Advice-giving under conflict of interest: Context enhances self-serving behavior

Meir Barneron*, Ilan Yaniv

*Corresponding author for this work

Research output: Contribution to journalArticlepeer-review

5 Scopus citations


Advisors face a conflict of interest when their interests and those of the recipients of their advice are misaligned. Conflicted advisors need to resolve the tension between two competing motives, the need to provide sincere advice that fulfills the recipient's goals and the temptation to give advice that caters to their self-interest. We theorized that the choice context should affect selfish advice-giving. Our basic experimental condition presented the advisor with two alternative recommendations, one optimal for the recipient, and one preferable for the advisor. We hypothesized that introducing a third (inferior) alternative (in the context condition) should increase the advisor's tendency to give selfish advice. In Study 1, advisors who were instructed to transmit a recommendation to an anonymous recipient, were more selfish in the context than in the basic condition. Study 2 further found that the effect was obtained when the third alternative was strictly dominated by the selfish recommendation. Studies 3–4 tested the idea that forewarning advisors about the need to explain their choices should moderate the effect. Study 5 tested the advisors' awareness of the context effect. Studies 6–7 investigated the reactions of advice recipients and social observers to selfish advice-giving and found them also biased by context. Our theoretical account posits a reference-based evaluation process. This mechanism explains the advisors' tendency to give selfish advice as well as the social actors' reactions to the transmission of such advice. We discuss the context effect in relation to the asymmetric dominance effect, social preferences, and ethical decision making.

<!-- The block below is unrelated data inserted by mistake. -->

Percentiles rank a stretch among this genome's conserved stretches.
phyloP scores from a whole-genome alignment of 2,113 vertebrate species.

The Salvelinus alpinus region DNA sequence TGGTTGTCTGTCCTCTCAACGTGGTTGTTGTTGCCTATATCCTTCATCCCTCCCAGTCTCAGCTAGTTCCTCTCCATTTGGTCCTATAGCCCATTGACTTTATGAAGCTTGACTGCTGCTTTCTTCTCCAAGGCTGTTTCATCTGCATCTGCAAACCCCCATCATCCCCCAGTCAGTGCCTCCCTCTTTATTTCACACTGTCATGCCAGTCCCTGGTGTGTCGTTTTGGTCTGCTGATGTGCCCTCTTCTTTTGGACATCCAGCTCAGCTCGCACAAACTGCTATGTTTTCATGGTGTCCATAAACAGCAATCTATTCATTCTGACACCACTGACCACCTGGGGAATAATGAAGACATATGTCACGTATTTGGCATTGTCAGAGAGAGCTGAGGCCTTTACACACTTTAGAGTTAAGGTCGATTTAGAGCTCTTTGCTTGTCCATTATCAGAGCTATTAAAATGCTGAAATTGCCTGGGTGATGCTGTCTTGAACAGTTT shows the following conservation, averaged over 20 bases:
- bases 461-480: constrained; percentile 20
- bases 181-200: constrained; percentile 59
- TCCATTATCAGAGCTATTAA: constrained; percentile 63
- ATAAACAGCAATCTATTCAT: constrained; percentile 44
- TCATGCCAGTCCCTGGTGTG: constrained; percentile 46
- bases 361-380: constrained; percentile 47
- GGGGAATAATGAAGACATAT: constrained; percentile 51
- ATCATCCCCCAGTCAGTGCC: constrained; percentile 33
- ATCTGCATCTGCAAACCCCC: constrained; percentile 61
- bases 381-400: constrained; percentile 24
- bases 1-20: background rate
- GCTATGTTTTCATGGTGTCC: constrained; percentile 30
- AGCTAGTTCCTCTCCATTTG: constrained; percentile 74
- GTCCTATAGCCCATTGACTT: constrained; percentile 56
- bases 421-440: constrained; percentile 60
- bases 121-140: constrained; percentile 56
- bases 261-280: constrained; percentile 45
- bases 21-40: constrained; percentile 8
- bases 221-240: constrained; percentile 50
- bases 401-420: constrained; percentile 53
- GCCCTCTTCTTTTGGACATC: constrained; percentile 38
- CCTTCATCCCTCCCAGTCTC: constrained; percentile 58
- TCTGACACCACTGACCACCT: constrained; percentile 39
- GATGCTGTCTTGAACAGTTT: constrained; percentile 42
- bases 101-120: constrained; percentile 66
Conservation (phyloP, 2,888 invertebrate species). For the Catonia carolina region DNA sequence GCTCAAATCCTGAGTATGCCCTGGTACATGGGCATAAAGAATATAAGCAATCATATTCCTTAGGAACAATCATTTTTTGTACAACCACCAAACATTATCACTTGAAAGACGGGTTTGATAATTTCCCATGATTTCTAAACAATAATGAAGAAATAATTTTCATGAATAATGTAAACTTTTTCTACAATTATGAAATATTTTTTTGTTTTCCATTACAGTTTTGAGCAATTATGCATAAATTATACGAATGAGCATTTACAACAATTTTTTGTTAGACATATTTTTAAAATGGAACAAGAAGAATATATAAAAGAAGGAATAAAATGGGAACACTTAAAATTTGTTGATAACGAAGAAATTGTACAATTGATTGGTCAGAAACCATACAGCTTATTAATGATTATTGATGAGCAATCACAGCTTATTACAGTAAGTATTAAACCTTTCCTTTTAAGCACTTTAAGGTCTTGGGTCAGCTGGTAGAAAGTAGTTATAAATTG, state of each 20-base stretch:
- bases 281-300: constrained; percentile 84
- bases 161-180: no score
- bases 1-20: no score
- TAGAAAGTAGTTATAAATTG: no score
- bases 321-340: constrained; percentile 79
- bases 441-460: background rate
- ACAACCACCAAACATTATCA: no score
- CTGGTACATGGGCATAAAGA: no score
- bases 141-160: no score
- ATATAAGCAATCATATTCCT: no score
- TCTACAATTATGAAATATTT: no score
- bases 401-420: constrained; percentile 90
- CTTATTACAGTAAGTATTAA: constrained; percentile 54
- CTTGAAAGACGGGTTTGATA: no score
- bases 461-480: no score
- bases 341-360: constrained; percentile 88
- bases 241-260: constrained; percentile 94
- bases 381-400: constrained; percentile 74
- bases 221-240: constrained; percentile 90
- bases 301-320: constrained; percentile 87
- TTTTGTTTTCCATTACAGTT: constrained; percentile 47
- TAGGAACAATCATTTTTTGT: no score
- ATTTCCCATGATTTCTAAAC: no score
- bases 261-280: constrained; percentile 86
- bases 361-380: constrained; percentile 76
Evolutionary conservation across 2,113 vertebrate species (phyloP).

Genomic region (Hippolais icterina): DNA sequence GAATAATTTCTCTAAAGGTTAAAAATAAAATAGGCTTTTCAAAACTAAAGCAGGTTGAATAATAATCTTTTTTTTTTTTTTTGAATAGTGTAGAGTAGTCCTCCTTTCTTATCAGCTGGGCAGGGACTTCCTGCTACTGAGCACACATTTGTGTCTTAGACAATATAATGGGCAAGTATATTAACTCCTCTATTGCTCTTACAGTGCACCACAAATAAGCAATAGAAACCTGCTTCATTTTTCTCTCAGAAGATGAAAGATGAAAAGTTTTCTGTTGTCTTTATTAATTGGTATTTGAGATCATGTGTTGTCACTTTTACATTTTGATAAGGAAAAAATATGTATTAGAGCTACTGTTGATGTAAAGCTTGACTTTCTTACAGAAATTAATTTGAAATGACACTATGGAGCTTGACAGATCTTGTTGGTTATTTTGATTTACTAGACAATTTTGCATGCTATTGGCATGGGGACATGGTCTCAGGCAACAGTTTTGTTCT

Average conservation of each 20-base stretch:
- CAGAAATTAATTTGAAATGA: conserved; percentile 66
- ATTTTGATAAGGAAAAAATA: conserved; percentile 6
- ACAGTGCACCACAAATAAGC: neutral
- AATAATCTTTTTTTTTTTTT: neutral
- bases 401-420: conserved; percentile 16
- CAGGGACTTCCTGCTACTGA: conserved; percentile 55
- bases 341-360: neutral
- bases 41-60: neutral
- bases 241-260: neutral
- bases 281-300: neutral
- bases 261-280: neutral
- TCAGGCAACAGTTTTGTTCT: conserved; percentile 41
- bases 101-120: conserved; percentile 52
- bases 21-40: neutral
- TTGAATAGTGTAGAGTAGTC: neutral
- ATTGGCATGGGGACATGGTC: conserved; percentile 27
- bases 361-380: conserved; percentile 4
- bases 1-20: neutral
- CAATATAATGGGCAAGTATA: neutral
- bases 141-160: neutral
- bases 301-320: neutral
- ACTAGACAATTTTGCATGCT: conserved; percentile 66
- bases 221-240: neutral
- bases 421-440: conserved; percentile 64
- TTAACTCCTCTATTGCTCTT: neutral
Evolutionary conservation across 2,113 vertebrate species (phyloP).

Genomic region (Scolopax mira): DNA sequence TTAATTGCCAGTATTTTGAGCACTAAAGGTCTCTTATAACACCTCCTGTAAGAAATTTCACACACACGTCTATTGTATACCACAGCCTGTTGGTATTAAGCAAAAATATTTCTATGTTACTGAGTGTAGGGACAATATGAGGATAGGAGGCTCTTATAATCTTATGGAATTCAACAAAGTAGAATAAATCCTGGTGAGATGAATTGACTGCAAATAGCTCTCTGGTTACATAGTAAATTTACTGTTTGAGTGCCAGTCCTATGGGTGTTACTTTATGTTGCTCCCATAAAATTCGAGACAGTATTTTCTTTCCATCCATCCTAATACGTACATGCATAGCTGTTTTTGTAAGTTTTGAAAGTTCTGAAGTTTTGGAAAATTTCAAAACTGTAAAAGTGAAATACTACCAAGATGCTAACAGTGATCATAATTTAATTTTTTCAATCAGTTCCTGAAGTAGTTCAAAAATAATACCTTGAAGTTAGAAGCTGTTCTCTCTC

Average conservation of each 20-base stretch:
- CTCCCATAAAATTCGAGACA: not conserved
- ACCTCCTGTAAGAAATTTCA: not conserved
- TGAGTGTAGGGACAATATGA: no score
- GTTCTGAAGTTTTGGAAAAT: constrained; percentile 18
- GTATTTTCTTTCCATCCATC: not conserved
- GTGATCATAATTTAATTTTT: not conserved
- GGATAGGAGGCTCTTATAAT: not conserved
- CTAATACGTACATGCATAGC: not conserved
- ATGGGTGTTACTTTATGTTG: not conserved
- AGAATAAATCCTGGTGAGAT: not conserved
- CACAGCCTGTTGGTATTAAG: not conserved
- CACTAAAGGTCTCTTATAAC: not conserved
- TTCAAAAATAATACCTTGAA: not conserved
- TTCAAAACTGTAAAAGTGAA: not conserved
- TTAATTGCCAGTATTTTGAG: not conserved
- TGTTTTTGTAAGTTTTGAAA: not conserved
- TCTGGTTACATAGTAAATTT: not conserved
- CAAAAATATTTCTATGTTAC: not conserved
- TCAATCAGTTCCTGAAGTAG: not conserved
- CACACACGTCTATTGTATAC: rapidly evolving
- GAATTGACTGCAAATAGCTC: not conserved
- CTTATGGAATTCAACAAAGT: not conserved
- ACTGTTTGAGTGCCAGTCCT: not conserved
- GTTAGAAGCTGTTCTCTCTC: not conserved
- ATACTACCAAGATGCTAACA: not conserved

Original languageAmerican English
Article number104046
JournalJournal of Experimental Social Psychology
StatePublished - Nov 2020

Bibliographical note

Publisher Copyright:
© 2020 Elsevier Inc.


  • Advice-giving
  • Asymmetric dominance effect
  • Conflict of interest
  • Decision ethics
  • Self-serving bias
  • Social preference


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